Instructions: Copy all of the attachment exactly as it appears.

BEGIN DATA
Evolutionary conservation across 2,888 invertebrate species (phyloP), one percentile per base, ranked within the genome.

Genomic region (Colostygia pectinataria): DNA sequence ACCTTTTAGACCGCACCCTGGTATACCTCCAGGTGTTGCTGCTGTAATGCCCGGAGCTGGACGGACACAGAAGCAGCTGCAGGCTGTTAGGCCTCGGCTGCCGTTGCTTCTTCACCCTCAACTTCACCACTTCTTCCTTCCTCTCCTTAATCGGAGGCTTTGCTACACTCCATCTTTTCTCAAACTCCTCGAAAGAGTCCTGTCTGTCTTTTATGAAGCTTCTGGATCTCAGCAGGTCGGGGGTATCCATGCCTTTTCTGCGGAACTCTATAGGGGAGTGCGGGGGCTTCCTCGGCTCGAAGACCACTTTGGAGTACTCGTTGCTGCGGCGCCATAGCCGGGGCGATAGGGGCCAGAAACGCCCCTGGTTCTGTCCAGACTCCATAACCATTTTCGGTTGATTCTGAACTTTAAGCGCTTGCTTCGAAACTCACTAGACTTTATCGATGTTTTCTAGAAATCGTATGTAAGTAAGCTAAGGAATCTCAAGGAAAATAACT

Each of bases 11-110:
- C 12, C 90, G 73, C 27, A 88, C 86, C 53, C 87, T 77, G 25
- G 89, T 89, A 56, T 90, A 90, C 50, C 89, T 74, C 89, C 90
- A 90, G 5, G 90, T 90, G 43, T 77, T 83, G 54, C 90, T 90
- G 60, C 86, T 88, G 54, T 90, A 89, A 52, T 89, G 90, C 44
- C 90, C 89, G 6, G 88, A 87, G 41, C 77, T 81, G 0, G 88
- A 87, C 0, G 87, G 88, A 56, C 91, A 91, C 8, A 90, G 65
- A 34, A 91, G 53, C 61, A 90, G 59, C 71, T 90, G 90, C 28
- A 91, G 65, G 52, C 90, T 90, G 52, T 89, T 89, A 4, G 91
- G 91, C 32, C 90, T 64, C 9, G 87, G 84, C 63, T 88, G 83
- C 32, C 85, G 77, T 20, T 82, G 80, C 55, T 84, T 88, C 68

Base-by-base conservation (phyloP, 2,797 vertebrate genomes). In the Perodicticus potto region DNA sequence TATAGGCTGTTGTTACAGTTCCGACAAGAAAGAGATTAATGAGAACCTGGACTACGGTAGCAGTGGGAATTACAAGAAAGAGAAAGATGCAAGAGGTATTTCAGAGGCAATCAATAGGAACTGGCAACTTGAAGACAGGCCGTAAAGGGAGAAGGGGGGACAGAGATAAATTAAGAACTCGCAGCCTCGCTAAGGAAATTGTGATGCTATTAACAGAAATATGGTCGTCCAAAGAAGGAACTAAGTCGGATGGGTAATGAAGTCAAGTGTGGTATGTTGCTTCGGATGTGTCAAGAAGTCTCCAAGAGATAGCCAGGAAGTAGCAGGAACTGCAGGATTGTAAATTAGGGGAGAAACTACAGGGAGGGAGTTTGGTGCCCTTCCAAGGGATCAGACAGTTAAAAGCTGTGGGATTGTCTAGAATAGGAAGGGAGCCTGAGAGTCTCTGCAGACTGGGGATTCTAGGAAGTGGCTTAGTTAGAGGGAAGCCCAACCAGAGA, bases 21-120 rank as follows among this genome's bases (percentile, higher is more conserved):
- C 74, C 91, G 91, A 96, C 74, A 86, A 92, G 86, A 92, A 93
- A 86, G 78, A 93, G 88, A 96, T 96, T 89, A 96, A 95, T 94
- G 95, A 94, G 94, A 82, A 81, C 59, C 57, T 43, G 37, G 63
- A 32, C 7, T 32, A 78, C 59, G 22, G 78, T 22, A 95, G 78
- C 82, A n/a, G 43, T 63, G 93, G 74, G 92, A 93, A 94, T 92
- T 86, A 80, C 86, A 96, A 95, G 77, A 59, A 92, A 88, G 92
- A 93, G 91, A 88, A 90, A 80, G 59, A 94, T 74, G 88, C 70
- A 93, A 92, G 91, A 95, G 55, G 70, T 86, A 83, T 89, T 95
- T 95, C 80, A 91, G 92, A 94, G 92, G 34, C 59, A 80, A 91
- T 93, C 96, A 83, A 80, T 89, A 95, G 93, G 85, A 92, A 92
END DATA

Evolutionary conservation across 2,888 invertebrate species (phyloP), one percentile per base, ranked within the genome.

Genomic region (Colostygia pectinataria): DNA sequence ACCTTTTAGACCGCACCCTGGTATACCTCCAGGTGTTGCTGCTGTAATGCCCGGAGCTGGACGGACACAGAAGCAGCTGCAGGCTGTTAGGCCTCGGCTGCCGTTGCTTCTTCACCCTCAACTTCACCACTTCTTCCTTCCTCTCCTTAATCGGAGGCTTTGCTACACTCCATCTTTTCTCAAACTCCTCGAAAGAGTCCTGTCTGTCTTTTATGAAGCTTCTGGATCTCAGCAGGTCGGGGGTATCCATGCCTTTTCTGCGGAACTCTATAGGGGAGTGCGGGGGCTTCCTCGGCTCGAAGACCACTTTGGAGTACTCGTTGCTGCGGCGCCATAGCCGGGGCGATAGGGGCCAGAAACGCCCCTGGTTCTGTCCAGACTCCATAACCATTTTCGGTTGATTCTGAACTTTAAGCGCTTGCTTCGAAACTCACTAGACTTTATCGATGTTTTCTAGAAATCGTATGTAAGTAAGCTAAGGAATCTCAAGGAAAATAACT

Each of bases 11-110:
- C 12, C 90, G 73, C 27, A 88, C 86, C 53, C 87, T 77, G 25
- G 89, T 89, A 56, T 90, A 90, C 50, C 89, T 74, C 89, C 90
- A 90, G 5, G 90, T 90, G 43, T 77, T 83, G 54, C 90, T 90
- G 60, C 86, T 88, G 54, T 90, A 89, A 52, T 89, G 90, C 44
- C 90, C 89, G 6, G 88, A 87, G 41, C 77, T 81, G 0, G 88
- A 87, C 0, G 87, G 88, A 56, C 91, A 91, C 8, A 90, G 65
- A 34, A 91, G 53, C 61, A 90, G 59, C 71, T 90, G 90, C 28
- A 91, G 65, G 52, C 90, T 90, G 52, T 89, T 89, A 4, G 91
- G 91, C 32, C 90, T 64, C 9, G 87, G 84, C 63, T 88, G 83
- C 32, C 85, G 77, T 20, T 82, G 80, C 55, T 84, T 88, C 68

Base-by-base conservation (phyloP, 2,797 vertebrate genomes). In the Perodicticus potto region DNA sequence TATAGGCTGTTGTTACAGTTCCGACAAGAAAGAGATTAATGAGAACCTGGACTACGGTAGCAGTGGGAATTACAAGAAAGAGAAAGATGCAAGAGGTATTTCAGAGGCAATCAATAGGAACTGGCAACTTGAAGACAGGCCGTAAAGGGAGAAGGGGGGACAGAGATAAATTAAGAACTCGCAGCCTCGCTAAGGAAATTGTGATGCTATTAACAGAAATATGGTCGTCCAAAGAAGGAACTAAGTCGGATGGGTAATGAAGTCAAGTGTGGTATGTTGCTTCGGATGTGTCAAGAAGTCTCCAAGAGATAGCCAGGAAGTAGCAGGAACTGCAGGATTGTAAATTAGGGGAGAAACTACAGGGAGGGAGTTTGGTGCCCTTCCAAGGGATCAGACAGTTAAAAGCTGTGGGATTGTCTAGAATAGGAAGGGAGCCTGAGAGTCTCTGCAGACTGGGGATTCTAGGAAGTGGCTTAGTTAGAGGGAAGCCCAACCAGAGA, bases 21-120 rank as follows among this genome's bases (percentile, higher is more conserved):
- C 74, C 91, G 91, A 96, C 74, A 86, A 92, G 86, A 92, A 93
- A 86, G 78, A 93, G 88, A 96, T 96, T 89, A 96, A 95, T 94
- G 95, A 94, G 94, A 82, A 81, C 59, C 57, T 43, G 37, G 63
- A 32, C 7, T 32, A 78, C 59, G 22, G 78, T 22, A 95, G 78
- C 82, A n/a, G 43, T 63, G 93, G 74, G 92, A 93, A 94, T 92
- T 86, A 80, C 86, A 96, A 95, G 77, A 59, A 92, A 88, G 92
- A 93, G 91, A 88, A 90, A 80, G 59, A 94, T 74, G 88, C 70
- A 93, A 92, G 91, A 95, G 55, G 70, T 86, A 83, T 89, T 95
- T 95, C 80, A 91, G 92, A 94, G 92, G 34, C 59, A 80, A 91
- T 93, C 96, A 83, A 80, T 89, A 95, G 93, G 85, A 92, A 92